In the past several years, the nebulized route of antibiotic administration has received more attention because it is capable of delivering relatively high concentrations of drugs locally with relatively few systemic adverse effects.[89] This is particularly beneficial in treating patients with chronic infection from P aeruginosa. Currently, inhaled tobramycin is the most widely used nebulized treatment for patients with bronchiectasis from either CF or non-CF causes of bronchiectasis.[90, 91, 92, 93, 94] Gentamicin[95] and colistin[96] have also been used.

No significant studies have examined the long-term use of inhaled antibiotics in patients with non-CF bronchiectasis. A study by Govan et al found sustained long-term benefit (12 mo) of inhaled gentamicin in this subgroup, along with an acceptable side effect profile.[97] Optimal dosing regimen of inhaled gentamicin still needs to be elucidated.

Bronchial Hygiene

Good bronchial hygiene is paramount in the treatment of bronchiectasis, because of the tenacious sputum and defects in clearance of mucus in these patients. Postural drainage with percussion and vibration is used to loosen and mobilize secretions.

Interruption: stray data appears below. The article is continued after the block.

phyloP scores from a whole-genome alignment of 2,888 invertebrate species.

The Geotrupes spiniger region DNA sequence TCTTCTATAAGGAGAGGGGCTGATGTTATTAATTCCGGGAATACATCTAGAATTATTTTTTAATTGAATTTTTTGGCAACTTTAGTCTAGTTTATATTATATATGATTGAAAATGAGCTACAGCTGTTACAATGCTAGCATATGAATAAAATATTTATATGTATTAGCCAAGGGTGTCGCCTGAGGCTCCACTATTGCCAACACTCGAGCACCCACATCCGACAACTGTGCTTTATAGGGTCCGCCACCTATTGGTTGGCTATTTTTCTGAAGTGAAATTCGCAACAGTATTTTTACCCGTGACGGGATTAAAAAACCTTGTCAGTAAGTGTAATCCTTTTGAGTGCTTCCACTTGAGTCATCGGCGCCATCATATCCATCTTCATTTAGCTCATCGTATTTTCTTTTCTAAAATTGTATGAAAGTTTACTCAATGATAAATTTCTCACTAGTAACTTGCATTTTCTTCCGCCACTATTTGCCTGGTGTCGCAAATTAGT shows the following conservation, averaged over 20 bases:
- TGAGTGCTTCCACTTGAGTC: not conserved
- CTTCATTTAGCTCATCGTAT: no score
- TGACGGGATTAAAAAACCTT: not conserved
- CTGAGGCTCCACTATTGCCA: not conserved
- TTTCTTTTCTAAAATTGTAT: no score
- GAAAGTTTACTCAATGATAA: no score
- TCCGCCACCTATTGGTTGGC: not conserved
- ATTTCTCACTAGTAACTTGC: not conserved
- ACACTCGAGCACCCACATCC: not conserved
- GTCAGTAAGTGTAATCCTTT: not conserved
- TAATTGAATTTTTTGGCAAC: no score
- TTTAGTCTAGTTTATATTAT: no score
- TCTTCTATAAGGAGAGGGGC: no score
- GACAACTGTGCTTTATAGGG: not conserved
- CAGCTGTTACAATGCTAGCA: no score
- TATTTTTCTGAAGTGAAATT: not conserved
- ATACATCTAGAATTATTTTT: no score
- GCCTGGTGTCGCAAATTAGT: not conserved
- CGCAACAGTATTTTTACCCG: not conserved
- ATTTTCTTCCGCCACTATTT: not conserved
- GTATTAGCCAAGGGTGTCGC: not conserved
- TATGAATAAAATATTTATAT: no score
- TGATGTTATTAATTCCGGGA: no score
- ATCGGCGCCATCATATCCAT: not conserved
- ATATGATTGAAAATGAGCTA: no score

Devices available to assist with mucus clearance include flutter devices,[98, 99] intrapulmonic percussive ventilation devices, and incentive spirometry.[100] Although consistent benefits from these techniques are lacking and vary with patient motivation and knowledge, a review did report improvement in patients’ cough-related quality of life scores.[101]

A relatively new device called the "Vest" system is a pneumatic compression device/vest that is worn by the patient periodically throughout the day. It is essentially technique independent and has variable success, especially in patients with CF. Significant controlled trials have not been performed in patients with non-CF bronchiectasis.